But water is also the first building block of life. There has never been an organism discovered on earth that can live independent of liquid water. Water is of major importance to all living things; in some organisms, up to 90% of their body weight comes from water. Up to 60% of the human adult body is water. According to H.H. Mitchell, Journal of Biological Chemistry 158, the brain and heart are composed of 73% water, and the lungs are about 83% water. We must have a constant, regular supply of water to live. We can survive for some time without food but we cannot go long without water. We will die. Water is the very essence of our human life.
How do we connect our readings today? Giving a cup of water is such a small thing. This simple act is contrasted with justice and righteousness described as water. How can we connect such a simple act of compassion with creating justice and righteousness throughout the world?
We live in places where we turn on the faucet and out comes clean, clear, safe drinking water. We have flush toilets and sewer systems. Water borne diseases have been eradicated from memory in our societies. But one in seven people on the earth have unpredictable or no access to clean safe drinking water. At the rate we are going it is probably that up to 2/3rds of the population of the world may be living with water scarcity or water deprivation by the year 2025. That is only 10 years away.
In parts of Africa and Asia people are spending their entire lives digging wells for those who have no water, constructing desalinization plants to make ocean water drinkable, and aiding with construction of waste disposal systems that help keep water safe for drinking. These projects bring justice to places that are oppressed by a lack of water. And we must remain vigilant against the commoditization of water in these areas.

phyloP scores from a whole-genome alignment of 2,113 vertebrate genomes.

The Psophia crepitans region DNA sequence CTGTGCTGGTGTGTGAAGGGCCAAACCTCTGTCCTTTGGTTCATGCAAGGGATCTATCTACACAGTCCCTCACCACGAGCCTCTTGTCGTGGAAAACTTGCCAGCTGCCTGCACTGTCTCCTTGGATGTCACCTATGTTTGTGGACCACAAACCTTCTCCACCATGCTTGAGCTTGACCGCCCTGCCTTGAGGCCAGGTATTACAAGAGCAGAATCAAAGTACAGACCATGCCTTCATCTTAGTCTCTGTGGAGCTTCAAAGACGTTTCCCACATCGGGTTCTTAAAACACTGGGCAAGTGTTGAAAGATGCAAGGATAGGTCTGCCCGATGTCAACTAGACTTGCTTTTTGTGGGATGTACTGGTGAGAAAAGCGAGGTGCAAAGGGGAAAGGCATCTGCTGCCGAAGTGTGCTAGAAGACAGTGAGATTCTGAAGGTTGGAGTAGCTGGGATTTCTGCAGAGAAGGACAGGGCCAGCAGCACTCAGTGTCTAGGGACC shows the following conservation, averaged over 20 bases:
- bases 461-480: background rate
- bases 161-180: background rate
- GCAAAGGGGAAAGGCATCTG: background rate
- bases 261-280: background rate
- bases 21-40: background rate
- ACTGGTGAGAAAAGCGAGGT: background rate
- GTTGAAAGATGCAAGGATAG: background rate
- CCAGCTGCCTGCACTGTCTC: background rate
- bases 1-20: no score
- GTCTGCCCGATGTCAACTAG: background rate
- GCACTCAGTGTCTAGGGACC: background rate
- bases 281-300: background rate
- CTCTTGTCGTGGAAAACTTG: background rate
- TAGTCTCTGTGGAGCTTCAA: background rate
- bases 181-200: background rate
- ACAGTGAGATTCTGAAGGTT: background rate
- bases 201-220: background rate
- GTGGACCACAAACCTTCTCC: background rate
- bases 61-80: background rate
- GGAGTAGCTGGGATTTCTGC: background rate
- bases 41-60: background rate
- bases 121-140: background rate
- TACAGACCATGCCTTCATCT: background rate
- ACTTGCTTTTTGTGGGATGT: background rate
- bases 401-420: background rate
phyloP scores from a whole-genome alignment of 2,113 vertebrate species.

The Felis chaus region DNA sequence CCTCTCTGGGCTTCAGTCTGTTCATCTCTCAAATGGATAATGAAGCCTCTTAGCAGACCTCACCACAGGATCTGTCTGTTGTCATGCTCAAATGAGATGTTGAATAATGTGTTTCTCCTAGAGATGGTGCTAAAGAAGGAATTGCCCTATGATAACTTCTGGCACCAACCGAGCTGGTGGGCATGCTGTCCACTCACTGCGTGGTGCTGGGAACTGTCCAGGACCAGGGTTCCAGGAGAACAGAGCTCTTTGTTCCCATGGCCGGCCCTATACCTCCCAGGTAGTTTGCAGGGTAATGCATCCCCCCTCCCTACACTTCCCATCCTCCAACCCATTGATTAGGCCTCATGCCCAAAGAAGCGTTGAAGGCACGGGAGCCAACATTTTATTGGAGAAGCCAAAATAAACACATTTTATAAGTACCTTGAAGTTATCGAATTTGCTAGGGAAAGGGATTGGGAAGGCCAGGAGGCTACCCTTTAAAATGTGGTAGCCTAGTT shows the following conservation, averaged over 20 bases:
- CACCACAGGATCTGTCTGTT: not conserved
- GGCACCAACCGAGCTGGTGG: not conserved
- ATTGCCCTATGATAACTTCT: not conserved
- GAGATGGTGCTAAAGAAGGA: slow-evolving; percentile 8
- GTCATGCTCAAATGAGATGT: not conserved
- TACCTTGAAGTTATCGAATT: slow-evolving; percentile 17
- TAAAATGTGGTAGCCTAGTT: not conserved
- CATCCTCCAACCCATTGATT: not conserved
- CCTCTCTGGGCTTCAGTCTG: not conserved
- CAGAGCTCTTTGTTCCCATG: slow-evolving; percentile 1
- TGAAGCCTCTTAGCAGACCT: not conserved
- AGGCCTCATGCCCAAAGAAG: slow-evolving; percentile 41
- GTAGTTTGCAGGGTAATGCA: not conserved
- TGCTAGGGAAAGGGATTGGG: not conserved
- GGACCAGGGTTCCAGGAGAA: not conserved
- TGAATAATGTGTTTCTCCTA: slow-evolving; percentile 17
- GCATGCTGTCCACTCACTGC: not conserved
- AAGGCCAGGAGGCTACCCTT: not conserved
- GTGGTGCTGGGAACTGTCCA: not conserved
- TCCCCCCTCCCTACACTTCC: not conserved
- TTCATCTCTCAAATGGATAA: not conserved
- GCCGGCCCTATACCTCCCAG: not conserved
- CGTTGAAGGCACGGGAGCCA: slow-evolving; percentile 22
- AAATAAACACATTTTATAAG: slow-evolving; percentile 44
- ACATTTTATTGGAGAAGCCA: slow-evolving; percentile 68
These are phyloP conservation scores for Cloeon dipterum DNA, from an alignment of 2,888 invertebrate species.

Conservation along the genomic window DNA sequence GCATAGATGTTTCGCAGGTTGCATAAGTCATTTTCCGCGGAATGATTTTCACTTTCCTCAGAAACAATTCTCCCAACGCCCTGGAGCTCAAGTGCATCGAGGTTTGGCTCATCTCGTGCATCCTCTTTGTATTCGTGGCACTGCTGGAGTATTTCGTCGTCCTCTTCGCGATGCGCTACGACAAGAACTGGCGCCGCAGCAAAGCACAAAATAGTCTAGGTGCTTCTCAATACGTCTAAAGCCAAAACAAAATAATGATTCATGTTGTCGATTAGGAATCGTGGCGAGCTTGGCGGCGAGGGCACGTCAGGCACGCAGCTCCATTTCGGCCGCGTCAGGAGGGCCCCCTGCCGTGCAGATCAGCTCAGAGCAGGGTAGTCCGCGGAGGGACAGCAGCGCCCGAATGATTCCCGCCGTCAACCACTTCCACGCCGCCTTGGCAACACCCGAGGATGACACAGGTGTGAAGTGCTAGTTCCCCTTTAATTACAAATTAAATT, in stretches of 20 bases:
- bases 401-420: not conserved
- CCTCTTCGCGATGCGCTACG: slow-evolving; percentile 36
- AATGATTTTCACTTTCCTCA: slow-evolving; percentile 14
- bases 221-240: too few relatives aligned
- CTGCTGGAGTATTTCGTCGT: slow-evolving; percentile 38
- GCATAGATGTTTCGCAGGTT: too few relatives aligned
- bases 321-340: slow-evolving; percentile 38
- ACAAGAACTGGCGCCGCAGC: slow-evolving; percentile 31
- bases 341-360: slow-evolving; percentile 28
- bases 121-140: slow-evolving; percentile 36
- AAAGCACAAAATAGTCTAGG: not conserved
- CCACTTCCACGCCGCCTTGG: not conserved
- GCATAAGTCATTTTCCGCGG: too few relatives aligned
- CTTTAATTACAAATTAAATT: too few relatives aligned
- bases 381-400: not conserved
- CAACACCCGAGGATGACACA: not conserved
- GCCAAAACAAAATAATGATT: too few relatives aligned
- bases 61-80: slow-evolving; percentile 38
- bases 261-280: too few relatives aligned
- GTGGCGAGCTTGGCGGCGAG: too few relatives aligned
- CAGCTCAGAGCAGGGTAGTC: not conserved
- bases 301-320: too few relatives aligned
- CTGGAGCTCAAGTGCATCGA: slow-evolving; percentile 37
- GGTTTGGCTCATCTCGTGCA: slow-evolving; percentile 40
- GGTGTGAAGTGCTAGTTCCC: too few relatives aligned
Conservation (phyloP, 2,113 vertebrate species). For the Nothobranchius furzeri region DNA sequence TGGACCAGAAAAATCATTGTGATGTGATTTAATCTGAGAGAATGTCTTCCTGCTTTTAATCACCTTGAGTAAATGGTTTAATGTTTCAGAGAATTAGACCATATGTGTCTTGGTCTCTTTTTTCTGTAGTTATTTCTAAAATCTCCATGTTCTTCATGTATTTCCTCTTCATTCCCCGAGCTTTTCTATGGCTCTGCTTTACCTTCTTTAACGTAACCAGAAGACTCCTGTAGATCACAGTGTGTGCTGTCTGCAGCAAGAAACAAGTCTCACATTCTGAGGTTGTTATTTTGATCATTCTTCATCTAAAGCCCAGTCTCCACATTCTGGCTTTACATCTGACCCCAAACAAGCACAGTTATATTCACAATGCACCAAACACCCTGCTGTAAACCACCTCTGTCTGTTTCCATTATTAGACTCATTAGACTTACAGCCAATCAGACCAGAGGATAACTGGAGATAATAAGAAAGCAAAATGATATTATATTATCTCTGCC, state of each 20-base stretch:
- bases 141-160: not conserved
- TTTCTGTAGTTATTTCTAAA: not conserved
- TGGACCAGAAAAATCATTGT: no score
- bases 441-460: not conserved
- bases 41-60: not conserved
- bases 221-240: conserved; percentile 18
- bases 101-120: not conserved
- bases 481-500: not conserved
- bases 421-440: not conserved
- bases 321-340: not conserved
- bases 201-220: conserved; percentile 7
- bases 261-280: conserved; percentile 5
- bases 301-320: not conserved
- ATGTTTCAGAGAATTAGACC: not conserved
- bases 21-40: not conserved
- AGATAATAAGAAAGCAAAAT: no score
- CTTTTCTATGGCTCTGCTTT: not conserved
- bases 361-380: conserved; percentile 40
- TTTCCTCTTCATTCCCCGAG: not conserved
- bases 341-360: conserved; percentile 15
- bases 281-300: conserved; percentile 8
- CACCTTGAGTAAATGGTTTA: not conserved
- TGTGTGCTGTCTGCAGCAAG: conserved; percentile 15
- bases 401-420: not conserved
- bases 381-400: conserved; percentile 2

It is not ok for Nestlé, a multinational global company to deny that access to water is a basic human right so that they can “own” the rights to water in areas where they will bottle what is there and sell it back to those who need it. This is capitalistic oppression on a scale that is unfathomable. Wells and access to water makes justice. Giving someone who is thirsty a cup of water is the basic activity of bringing justice and righteousness alive.
Clean water means healthy people. Healthy people can work, and study, and think, and innovate. Water powers industry that makes jobs that allow people to live better lives and give their children opportunities they were not afforded. We as Christians have an ethical responsibility to work for justice for ALL people on the earth not through war but perhaps through water.
Our reading from Isaiah gives us a recipe for how we can accomplish the goal of justice and righteousness for all. “Those who live righteously and speak with integrity, who despise the gain of oppression, who wave away bribe instead of accepting it, who do not ponder bloodshed and cruelty, they will live on the heights, their refuge will be the fortress of rocks, their food will be supplied, and their water will be assured.” In other words, the result of working for economic justice is safety, prosperity, food and water.
This week let us be mindful of the privilege within which we live every time we go to the sink to wash our hands, get a drink of water, or take a shower. Let us give thanks for our privilege by actively working for safe water access for every human and animal and plant on the earth. And let us never fall victim to the arguments of the oppressors that try to convince us that it is ethical for anyone to own the water that others need to survive. ““Let justice roll on like a river and righteousness like a never-failing stream.” Amen